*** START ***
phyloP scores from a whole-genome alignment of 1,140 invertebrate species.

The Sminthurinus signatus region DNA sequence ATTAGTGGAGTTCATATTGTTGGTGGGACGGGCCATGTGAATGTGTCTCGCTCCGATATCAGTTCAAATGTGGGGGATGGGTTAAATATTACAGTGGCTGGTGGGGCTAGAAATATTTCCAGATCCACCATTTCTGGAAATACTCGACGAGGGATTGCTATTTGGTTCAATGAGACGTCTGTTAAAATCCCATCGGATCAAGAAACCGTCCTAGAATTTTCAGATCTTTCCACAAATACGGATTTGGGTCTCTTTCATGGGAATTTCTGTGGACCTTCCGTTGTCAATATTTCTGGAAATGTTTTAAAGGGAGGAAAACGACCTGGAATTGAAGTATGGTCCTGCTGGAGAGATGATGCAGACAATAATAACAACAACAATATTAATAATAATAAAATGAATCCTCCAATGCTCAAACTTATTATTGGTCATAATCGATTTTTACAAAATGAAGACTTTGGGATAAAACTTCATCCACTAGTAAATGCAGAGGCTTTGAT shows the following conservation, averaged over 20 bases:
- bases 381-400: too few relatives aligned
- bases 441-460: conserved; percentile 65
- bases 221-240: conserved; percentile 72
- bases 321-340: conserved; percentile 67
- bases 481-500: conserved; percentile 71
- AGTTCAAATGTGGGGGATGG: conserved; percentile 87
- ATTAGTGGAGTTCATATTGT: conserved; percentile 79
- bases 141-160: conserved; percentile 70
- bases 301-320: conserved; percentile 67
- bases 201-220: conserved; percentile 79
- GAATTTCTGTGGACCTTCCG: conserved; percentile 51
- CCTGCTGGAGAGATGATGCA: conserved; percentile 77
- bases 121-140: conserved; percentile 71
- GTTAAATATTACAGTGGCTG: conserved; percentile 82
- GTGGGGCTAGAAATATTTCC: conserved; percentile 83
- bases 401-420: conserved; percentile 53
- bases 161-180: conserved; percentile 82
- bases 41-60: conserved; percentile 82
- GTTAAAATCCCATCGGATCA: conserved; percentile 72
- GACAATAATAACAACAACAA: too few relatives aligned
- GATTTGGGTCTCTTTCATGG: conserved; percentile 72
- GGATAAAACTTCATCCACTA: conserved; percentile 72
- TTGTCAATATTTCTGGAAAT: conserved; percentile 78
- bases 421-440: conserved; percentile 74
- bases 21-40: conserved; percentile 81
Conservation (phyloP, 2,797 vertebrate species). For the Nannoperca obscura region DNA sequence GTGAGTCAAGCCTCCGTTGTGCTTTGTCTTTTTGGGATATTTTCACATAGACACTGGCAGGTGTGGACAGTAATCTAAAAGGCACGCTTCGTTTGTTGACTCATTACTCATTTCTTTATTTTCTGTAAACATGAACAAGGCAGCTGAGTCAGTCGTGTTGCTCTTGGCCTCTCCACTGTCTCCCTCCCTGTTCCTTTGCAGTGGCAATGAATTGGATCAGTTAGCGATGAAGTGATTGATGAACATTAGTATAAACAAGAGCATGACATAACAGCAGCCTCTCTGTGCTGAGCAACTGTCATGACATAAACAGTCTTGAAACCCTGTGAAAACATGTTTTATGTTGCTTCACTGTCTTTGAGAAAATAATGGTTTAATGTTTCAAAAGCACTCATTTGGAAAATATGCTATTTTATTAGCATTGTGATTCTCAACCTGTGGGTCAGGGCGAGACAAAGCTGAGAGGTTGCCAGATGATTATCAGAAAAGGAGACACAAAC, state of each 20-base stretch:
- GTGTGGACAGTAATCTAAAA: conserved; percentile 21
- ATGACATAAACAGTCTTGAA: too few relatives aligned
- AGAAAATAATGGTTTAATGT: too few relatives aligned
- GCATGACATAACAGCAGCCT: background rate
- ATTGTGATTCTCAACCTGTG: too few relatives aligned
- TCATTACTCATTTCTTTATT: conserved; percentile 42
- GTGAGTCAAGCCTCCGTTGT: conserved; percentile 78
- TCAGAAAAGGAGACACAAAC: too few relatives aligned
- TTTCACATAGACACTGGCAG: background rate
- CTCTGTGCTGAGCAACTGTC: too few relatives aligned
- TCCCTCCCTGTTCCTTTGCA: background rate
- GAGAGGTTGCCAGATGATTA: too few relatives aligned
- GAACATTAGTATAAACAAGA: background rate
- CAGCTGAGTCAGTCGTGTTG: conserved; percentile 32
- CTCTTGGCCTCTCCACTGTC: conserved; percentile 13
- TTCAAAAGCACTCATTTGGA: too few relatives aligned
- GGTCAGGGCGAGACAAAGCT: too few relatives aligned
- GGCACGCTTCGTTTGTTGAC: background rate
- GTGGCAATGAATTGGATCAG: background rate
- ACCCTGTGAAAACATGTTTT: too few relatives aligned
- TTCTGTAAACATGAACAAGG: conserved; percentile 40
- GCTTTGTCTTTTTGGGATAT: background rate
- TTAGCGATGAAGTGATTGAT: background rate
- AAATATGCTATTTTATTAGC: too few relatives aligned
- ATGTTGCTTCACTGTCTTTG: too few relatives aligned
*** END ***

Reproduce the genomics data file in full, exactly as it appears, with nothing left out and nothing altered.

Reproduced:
phyloP scores from a whole-genome alignment of 1,140 invertebrate species.

The Sminthurinus signatus region DNA sequence ATTAGTGGAGTTCATATTGTTGGTGGGACGGGCCATGTGAATGTGTCTCGCTCCGATATCAGTTCAAATGTGGGGGATGGGTTAAATATTACAGTGGCTGGTGGGGCTAGAAATATTTCCAGATCCACCATTTCTGGAAATACTCGACGAGGGATTGCTATTTGGTTCAATGAGACGTCTGTTAAAATCCCATCGGATCAAGAAACCGTCCTAGAATTTTCAGATCTTTCCACAAATACGGATTTGGGTCTCTTTCATGGGAATTTCTGTGGACCTTCCGTTGTCAATATTTCTGGAAATGTTTTAAAGGGAGGAAAACGACCTGGAATTGAAGTATGGTCCTGCTGGAGAGATGATGCAGACAATAATAACAACAACAATATTAATAATAATAAAATGAATCCTCCAATGCTCAAACTTATTATTGGTCATAATCGATTTTTACAAAATGAAGACTTTGGGATAAAACTTCATCCACTAGTAAATGCAGAGGCTTTGAT shows the following conservation, averaged over 20 bases:
- bases 381-400: too few relatives aligned
- bases 441-460: conserved; percentile 65
- bases 221-240: conserved; percentile 72
- bases 321-340: conserved; percentile 67
- bases 481-500: conserved; percentile 71
- AGTTCAAATGTGGGGGATGG: conserved; percentile 87
- ATTAGTGGAGTTCATATTGT: conserved; percentile 79
- bases 141-160: conserved; percentile 70
- bases 301-320: conserved; percentile 67
- bases 201-220: conserved; percentile 79
- GAATTTCTGTGGACCTTCCG: conserved; percentile 51
- CCTGCTGGAGAGATGATGCA: conserved; percentile 77
- bases 121-140: conserved; percentile 71
- GTTAAATATTACAGTGGCTG: conserved; percentile 82
- GTGGGGCTAGAAATATTTCC: conserved; percentile 83
- bases 401-420: conserved; percentile 53
- bases 161-180: conserved; percentile 82
- bases 41-60: conserved; percentile 82
- GTTAAAATCCCATCGGATCA: conserved; percentile 72
- GACAATAATAACAACAACAA: too few relatives aligned
- GATTTGGGTCTCTTTCATGG: conserved; percentile 72
- GGATAAAACTTCATCCACTA: conserved; percentile 72
- TTGTCAATATTTCTGGAAAT: conserved; percentile 78
- bases 421-440: conserved; percentile 74
- bases 21-40: conserved; percentile 81
Conservation (phyloP, 2,797 vertebrate species). For the Nannoperca obscura region DNA sequence GTGAGTCAAGCCTCCGTTGTGCTTTGTCTTTTTGGGATATTTTCACATAGACACTGGCAGGTGTGGACAGTAATCTAAAAGGCACGCTTCGTTTGTTGACTCATTACTCATTTCTTTATTTTCTGTAAACATGAACAAGGCAGCTGAGTCAGTCGTGTTGCTCTTGGCCTCTCCACTGTCTCCCTCCCTGTTCCTTTGCAGTGGCAATGAATTGGATCAGTTAGCGATGAAGTGATTGATGAACATTAGTATAAACAAGAGCATGACATAACAGCAGCCTCTCTGTGCTGAGCAACTGTCATGACATAAACAGTCTTGAAACCCTGTGAAAACATGTTTTATGTTGCTTCACTGTCTTTGAGAAAATAATGGTTTAATGTTTCAAAAGCACTCATTTGGAAAATATGCTATTTTATTAGCATTGTGATTCTCAACCTGTGGGTCAGGGCGAGACAAAGCTGAGAGGTTGCCAGATGATTATCAGAAAAGGAGACACAAAC, state of each 20-base stretch:
- GTGTGGACAGTAATCTAAAA: conserved; percentile 21
- ATGACATAAACAGTCTTGAA: too few relatives aligned
- AGAAAATAATGGTTTAATGT: too few relatives aligned
- GCATGACATAACAGCAGCCT: background rate
- ATTGTGATTCTCAACCTGTG: too few relatives aligned
- TCATTACTCATTTCTTTATT: conserved; percentile 42
- GTGAGTCAAGCCTCCGTTGT: conserved; percentile 78
- TCAGAAAAGGAGACACAAAC: too few relatives aligned
- TTTCACATAGACACTGGCAG: background rate
- CTCTGTGCTGAGCAACTGTC: too few relatives aligned
- TCCCTCCCTGTTCCTTTGCA: background rate
- GAGAGGTTGCCAGATGATTA: too few relatives aligned
- GAACATTAGTATAAACAAGA: background rate
- CAGCTGAGTCAGTCGTGTTG: conserved; percentile 32
- CTCTTGGCCTCTCCACTGTC: conserved; percentile 13
- TTCAAAAGCACTCATTTGGA: too few relatives aligned
- GGTCAGGGCGAGACAAAGCT: too few relatives aligned
- GGCACGCTTCGTTTGTTGAC: background rate
- GTGGCAATGAATTGGATCAG: background rate
- ACCCTGTGAAAACATGTTTT: too few relatives aligned
- TTCTGTAAACATGAACAAGG: conserved; percentile 40
- GCTTTGTCTTTTTGGGATAT: background rate
- TTAGCGATGAAGTGATTGAT: background rate
- AAATATGCTATTTTATTAGC: too few relatives aligned
- ATGTTGCTTCACTGTCTTTG: too few relatives aligned